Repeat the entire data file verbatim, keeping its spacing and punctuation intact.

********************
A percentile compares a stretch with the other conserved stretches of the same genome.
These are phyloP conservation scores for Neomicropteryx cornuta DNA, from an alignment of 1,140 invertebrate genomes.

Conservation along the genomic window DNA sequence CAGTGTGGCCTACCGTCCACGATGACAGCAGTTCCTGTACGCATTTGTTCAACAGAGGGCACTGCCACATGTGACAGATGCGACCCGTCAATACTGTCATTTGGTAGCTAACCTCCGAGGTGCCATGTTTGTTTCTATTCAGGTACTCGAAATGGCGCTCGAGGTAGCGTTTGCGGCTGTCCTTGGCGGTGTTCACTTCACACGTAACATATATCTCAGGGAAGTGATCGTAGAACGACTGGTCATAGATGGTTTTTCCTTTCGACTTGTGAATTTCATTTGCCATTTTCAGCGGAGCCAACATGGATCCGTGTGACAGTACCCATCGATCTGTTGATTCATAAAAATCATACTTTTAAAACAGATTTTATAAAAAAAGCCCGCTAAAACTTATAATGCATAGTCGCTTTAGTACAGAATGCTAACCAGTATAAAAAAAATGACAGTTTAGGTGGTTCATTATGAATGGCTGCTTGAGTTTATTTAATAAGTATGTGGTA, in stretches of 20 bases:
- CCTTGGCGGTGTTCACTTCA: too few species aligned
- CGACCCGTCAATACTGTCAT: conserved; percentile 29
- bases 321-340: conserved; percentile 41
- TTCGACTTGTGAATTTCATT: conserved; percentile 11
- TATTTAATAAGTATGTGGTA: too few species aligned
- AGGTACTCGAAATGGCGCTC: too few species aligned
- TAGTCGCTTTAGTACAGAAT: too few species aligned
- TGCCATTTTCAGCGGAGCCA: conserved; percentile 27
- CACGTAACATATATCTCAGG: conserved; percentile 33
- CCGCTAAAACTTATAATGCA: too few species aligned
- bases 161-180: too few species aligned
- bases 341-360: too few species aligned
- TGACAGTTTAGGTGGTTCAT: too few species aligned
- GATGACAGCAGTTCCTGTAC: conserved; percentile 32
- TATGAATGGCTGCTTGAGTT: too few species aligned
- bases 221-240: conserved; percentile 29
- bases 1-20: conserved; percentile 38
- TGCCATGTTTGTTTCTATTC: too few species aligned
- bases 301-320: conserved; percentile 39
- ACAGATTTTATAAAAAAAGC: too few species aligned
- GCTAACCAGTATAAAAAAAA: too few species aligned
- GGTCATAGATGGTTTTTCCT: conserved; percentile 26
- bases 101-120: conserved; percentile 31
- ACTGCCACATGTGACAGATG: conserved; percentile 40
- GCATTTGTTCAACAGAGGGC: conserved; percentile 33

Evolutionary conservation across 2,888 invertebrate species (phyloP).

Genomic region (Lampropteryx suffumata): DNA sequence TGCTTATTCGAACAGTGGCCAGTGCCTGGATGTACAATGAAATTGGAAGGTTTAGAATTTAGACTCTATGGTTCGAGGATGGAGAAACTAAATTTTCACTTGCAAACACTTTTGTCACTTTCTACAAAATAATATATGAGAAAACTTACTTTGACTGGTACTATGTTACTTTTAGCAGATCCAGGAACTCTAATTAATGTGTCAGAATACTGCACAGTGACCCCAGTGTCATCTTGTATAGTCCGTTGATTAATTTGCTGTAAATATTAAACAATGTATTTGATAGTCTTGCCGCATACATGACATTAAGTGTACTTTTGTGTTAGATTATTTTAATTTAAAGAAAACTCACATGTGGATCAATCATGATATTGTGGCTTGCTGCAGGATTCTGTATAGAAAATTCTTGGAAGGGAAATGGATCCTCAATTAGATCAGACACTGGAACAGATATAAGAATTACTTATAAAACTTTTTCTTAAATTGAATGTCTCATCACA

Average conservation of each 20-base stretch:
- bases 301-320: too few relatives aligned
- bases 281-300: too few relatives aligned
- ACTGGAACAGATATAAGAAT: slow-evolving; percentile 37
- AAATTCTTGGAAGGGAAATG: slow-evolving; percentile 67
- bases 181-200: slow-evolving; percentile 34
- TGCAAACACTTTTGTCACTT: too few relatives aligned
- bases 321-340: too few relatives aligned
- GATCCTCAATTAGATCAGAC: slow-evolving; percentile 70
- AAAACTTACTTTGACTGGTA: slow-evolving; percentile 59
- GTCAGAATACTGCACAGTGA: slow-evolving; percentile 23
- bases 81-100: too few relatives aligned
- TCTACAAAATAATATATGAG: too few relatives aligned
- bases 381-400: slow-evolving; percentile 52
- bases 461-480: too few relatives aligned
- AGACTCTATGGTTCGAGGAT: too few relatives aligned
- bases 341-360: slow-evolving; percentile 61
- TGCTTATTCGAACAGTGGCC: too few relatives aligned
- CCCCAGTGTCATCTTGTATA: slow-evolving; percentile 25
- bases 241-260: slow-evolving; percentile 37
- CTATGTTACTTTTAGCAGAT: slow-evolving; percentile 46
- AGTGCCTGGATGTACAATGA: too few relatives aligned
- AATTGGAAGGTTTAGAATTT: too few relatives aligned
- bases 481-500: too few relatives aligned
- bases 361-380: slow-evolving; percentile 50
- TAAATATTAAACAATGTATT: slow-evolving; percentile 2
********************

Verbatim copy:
A percentile compares a stretch with the other conserved stretches of the same genome.
These are phyloP conservation scores for Neomicropteryx cornuta DNA, from an alignment of 1,140 invertebrate genomes.

Conservation along the genomic window DNA sequence CAGTGTGGCCTACCGTCCACGATGACAGCAGTTCCTGTACGCATTTGTTCAACAGAGGGCACTGCCACATGTGACAGATGCGACCCGTCAATACTGTCATTTGGTAGCTAACCTCCGAGGTGCCATGTTTGTTTCTATTCAGGTACTCGAAATGGCGCTCGAGGTAGCGTTTGCGGCTGTCCTTGGCGGTGTTCACTTCACACGTAACATATATCTCAGGGAAGTGATCGTAGAACGACTGGTCATAGATGGTTTTTCCTTTCGACTTGTGAATTTCATTTGCCATTTTCAGCGGAGCCAACATGGATCCGTGTGACAGTACCCATCGATCTGTTGATTCATAAAAATCATACTTTTAAAACAGATTTTATAAAAAAAGCCCGCTAAAACTTATAATGCATAGTCGCTTTAGTACAGAATGCTAACCAGTATAAAAAAAATGACAGTTTAGGTGGTTCATTATGAATGGCTGCTTGAGTTTATTTAATAAGTATGTGGTA, in stretches of 20 bases:
- CCTTGGCGGTGTTCACTTCA: too few species aligned
- CGACCCGTCAATACTGTCAT: conserved; percentile 29
- bases 321-340: conserved; percentile 41
- TTCGACTTGTGAATTTCATT: conserved; percentile 11
- TATTTAATAAGTATGTGGTA: too few species aligned
- AGGTACTCGAAATGGCGCTC: too few species aligned
- TAGTCGCTTTAGTACAGAAT: too few species aligned
- TGCCATTTTCAGCGGAGCCA: conserved; percentile 27
- CACGTAACATATATCTCAGG: conserved; percentile 33
- CCGCTAAAACTTATAATGCA: too few species aligned
- bases 161-180: too few species aligned
- bases 341-360: too few species aligned
- TGACAGTTTAGGTGGTTCAT: too few species aligned
- GATGACAGCAGTTCCTGTAC: conserved; percentile 32
- TATGAATGGCTGCTTGAGTT: too few species aligned
- bases 221-240: conserved; percentile 29
- bases 1-20: conserved; percentile 38
- TGCCATGTTTGTTTCTATTC: too few species aligned
- bases 301-320: conserved; percentile 39
- ACAGATTTTATAAAAAAAGC: too few species aligned
- GCTAACCAGTATAAAAAAAA: too few species aligned
- GGTCATAGATGGTTTTTCCT: conserved; percentile 26
- bases 101-120: conserved; percentile 31
- ACTGCCACATGTGACAGATG: conserved; percentile 40
- GCATTTGTTCAACAGAGGGC: conserved; percentile 33

Evolutionary conservation across 2,888 invertebrate species (phyloP).

Genomic region (Lampropteryx suffumata): DNA sequence TGCTTATTCGAACAGTGGCCAGTGCCTGGATGTACAATGAAATTGGAAGGTTTAGAATTTAGACTCTATGGTTCGAGGATGGAGAAACTAAATTTTCACTTGCAAACACTTTTGTCACTTTCTACAAAATAATATATGAGAAAACTTACTTTGACTGGTACTATGTTACTTTTAGCAGATCCAGGAACTCTAATTAATGTGTCAGAATACTGCACAGTGACCCCAGTGTCATCTTGTATAGTCCGTTGATTAATTTGCTGTAAATATTAAACAATGTATTTGATAGTCTTGCCGCATACATGACATTAAGTGTACTTTTGTGTTAGATTATTTTAATTTAAAGAAAACTCACATGTGGATCAATCATGATATTGTGGCTTGCTGCAGGATTCTGTATAGAAAATTCTTGGAAGGGAAATGGATCCTCAATTAGATCAGACACTGGAACAGATATAAGAATTACTTATAAAACTTTTTCTTAAATTGAATGTCTCATCACA

Average conservation of each 20-base stretch:
- bases 301-320: too few relatives aligned
- bases 281-300: too few relatives aligned
- ACTGGAACAGATATAAGAAT: slow-evolving; percentile 37
- AAATTCTTGGAAGGGAAATG: slow-evolving; percentile 67
- bases 181-200: slow-evolving; percentile 34
- TGCAAACACTTTTGTCACTT: too few relatives aligned
- bases 321-340: too few relatives aligned
- GATCCTCAATTAGATCAGAC: slow-evolving; percentile 70
- AAAACTTACTTTGACTGGTA: slow-evolving; percentile 59
- GTCAGAATACTGCACAGTGA: slow-evolving; percentile 23
- bases 81-100: too few relatives aligned
- TCTACAAAATAATATATGAG: too few relatives aligned
- bases 381-400: slow-evolving; percentile 52
- bases 461-480: too few relatives aligned
- AGACTCTATGGTTCGAGGAT: too few relatives aligned
- bases 341-360: slow-evolving; percentile 61
- TGCTTATTCGAACAGTGGCC: too few relatives aligned
- CCCCAGTGTCATCTTGTATA: slow-evolving; percentile 25
- bases 241-260: slow-evolving; percentile 37
- CTATGTTACTTTTAGCAGAT: slow-evolving; percentile 46
- AGTGCCTGGATGTACAATGA: too few relatives aligned
- AATTGGAAGGTTTAGAATTT: too few relatives aligned
- bases 481-500: too few relatives aligned
- bases 361-380: slow-evolving; percentile 50
- TAAATATTAAACAATGTATT: slow-evolving; percentile 2